and even have a pedicure sitting in a fish tank while the Garra Rufa nibble away!

My french awakening to Camargue restaurants did not disappoint. The Michelin Star, ‘Le Atelier de Nicolas’  is extra special but there are so many cheap, simpler ones where you too can tuck into a bubbling good bouillabaisse or other fishy local specialty…


and tap your fork to the rhythm of gypsy songs and lyrical guitar.


Aigues Mortes colours are bright- in cuisine…


and decor…


Even the ice cream screams passion here…


Aigues Mortes- you’re nothing but gusto!

For more information on hotels and activities in Aigues Mortes, go to

Happy travels,

Therese Waddell

copyright@2014 Therese Waddell

Awaken to Death in Revel

Posted in Food and Recipes, French Affair, French Travel, South of France, South West of France with tags , , , , , , , , , , , on July 27, 2011 by Therese Waddell

Bonjour my friend,

It’s my birthday week and it somehow turns my thoughts to life and death and the space in between. From year to year, this space is filled with every gammet of human emotion as well as our  dreams and biggest challenges. We all want this space to be magnificent. I hope it is for you right now.

Thinking about the cycle of life and death led me to thoughts of near death experiences. Those times when we experience a hint of impending finality here on earth and then perhaps something much more.

Have you ever had a near death experience? I mean a profound wake up call to impending death. I’ve read that these experiences are often documented with scientific and even religious significance but I’ve never heard of one that was connected to the taste buds…until mine.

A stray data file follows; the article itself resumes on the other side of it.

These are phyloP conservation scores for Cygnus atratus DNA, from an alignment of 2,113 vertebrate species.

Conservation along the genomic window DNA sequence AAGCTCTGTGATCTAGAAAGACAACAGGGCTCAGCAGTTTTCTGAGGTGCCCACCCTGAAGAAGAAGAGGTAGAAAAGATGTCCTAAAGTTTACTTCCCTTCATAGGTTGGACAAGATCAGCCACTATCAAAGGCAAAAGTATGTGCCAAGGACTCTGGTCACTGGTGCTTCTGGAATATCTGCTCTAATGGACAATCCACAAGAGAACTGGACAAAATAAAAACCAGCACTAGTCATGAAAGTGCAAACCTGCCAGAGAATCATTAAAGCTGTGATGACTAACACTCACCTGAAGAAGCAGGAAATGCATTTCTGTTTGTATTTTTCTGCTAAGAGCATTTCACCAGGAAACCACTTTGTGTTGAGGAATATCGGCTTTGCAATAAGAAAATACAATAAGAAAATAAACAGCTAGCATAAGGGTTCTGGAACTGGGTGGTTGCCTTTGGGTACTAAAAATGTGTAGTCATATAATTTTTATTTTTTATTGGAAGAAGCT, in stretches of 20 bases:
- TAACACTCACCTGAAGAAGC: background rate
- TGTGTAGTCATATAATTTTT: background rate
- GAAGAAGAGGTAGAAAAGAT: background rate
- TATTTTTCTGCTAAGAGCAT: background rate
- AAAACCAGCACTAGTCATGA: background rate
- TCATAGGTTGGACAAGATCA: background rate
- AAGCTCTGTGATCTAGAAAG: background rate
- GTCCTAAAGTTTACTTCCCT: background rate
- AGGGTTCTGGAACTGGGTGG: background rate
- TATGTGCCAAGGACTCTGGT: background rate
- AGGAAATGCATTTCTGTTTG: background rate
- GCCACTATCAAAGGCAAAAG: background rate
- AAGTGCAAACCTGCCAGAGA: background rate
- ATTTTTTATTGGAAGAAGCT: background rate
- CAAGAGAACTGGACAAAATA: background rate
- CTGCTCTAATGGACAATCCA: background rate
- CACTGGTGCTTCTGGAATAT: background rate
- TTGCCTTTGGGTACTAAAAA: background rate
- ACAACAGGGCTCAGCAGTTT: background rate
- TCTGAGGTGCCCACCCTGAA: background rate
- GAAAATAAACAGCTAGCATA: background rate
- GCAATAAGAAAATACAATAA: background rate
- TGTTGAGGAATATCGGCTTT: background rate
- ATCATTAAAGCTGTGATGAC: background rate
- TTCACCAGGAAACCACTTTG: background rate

Did you know that the French hold the honour of organising the world’s first ‘Near Death Experience Conference’? Yes, over 1500 delegates including doctors, patients and researchers gathered near the port of Marseille on this single day in 2006. I wasn’t present if that’s what you’re thinking.

A near death experience for me happened while holidaying in the beautiful south west of France in the village of Revel. I was left with one almighty aftertaste if you allow me to explain.

I had great recommendations of a fabulous Saturday market in Revel and I knew it was a lovely village to visit. Beautiful and interesting, it will keep you and yours happy for weeks and more as you wander around among the other nine thousand or so locals with plenty to see and do. But the main incentive for me this time was the hunt to find the perfect cake shop.

It was the divine trio of pizza, boulangerie and patisserie housed under the name of ‘Panetiere’ at 24 Boulevarde de la Republique in Revel which really caught my attention and as many of you will attest, finding the perfect cake is no easy feat. I’ve known maruding cake snufflers who go to great lengths to sniff out the best of cakes or pizzas  for that matter, like some truffle hunting pig and who do not fully exhale until they find their divine sweet or savoury treasure.